Between 250 BC BC and 238 BC The Parthians rose against the satrap of the province of Parthia under Arsakes I and removed this area from the Seleucids' sphere of influence . After Arsakes' death, the region came again under the formal supremacy of the Seleucids, since their king Antiochus III. wanted to recapture the lost peripheral areas of the empire (so-called anabasis ). Around 170 BC They were able to shake off their vassalage and in the following decades they could expand their dominion - especially at the expense of the Seleucids - far south and west.
From around 140 BC The Parthian Empire extended from Mesopotamia to the Amu Darya and from the southern foothills of the Caucasus to Gedrosia . Since the conquest of Mesopotamia, the Arsakid ruler carried the title of King of Kings . In the changeable struggle with the Roman Empire , the Arsacids had to temporarily give up some areas in the west of their empire in the 2nd century , but soon regained them. Much more devastating were the civil wars, repeatedly triggered by usurpations , which weakened the country over the long term.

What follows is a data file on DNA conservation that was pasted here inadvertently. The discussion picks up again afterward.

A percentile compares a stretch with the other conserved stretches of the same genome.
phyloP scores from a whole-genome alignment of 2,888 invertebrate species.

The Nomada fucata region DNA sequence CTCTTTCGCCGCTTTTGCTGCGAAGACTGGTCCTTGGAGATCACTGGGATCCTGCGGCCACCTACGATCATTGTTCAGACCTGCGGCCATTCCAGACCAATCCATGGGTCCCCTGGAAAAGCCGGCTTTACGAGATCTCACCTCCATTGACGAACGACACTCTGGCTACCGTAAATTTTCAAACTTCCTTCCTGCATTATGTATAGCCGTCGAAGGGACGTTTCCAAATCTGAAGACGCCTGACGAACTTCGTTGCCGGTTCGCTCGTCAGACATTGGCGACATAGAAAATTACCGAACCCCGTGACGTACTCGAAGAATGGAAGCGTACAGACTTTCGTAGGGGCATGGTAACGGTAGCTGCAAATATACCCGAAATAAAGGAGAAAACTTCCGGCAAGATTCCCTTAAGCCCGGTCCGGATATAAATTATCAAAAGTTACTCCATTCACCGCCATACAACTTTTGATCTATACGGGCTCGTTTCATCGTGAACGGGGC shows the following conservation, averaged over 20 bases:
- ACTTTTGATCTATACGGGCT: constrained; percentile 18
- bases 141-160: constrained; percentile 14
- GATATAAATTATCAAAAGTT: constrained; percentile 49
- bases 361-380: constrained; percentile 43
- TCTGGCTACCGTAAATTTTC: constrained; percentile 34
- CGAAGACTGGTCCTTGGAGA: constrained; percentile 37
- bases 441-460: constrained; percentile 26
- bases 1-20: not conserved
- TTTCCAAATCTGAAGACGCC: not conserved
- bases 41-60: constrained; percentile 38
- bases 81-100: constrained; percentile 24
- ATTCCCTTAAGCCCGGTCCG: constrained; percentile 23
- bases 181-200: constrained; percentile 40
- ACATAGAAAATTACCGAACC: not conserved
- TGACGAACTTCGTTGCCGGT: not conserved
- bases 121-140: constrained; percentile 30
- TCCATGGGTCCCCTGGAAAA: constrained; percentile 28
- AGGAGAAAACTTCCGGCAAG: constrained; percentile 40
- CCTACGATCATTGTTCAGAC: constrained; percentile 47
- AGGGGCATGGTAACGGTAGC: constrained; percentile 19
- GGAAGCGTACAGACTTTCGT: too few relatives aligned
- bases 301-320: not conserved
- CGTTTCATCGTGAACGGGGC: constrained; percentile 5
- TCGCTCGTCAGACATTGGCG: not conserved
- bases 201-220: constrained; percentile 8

The last Arsakid great king, Artabanos IV , was killed in AD 224 by the Sassanid Ardaschir I , an insurgent sub-king from Persis , who then seized power in the empire and was crowned king of kings in 226.
In Armenia , however, the Arsacids were able to hold out as a dynasty for about 200 years (until 428) - albeit last under Persian suzerainty. As late as the sixth century, late ancient Roman authors like Prokopios mentioned Armenian nobles who referred to themselves as Arsacids. There were also sidelines of the Arsacids as rulers in Iberia and Albania .
- Arsacids (Iberia)
- Arsacids (Armenia)
- Parthian Empire
- Persian Empire
- List of rulers of the Parthian Empire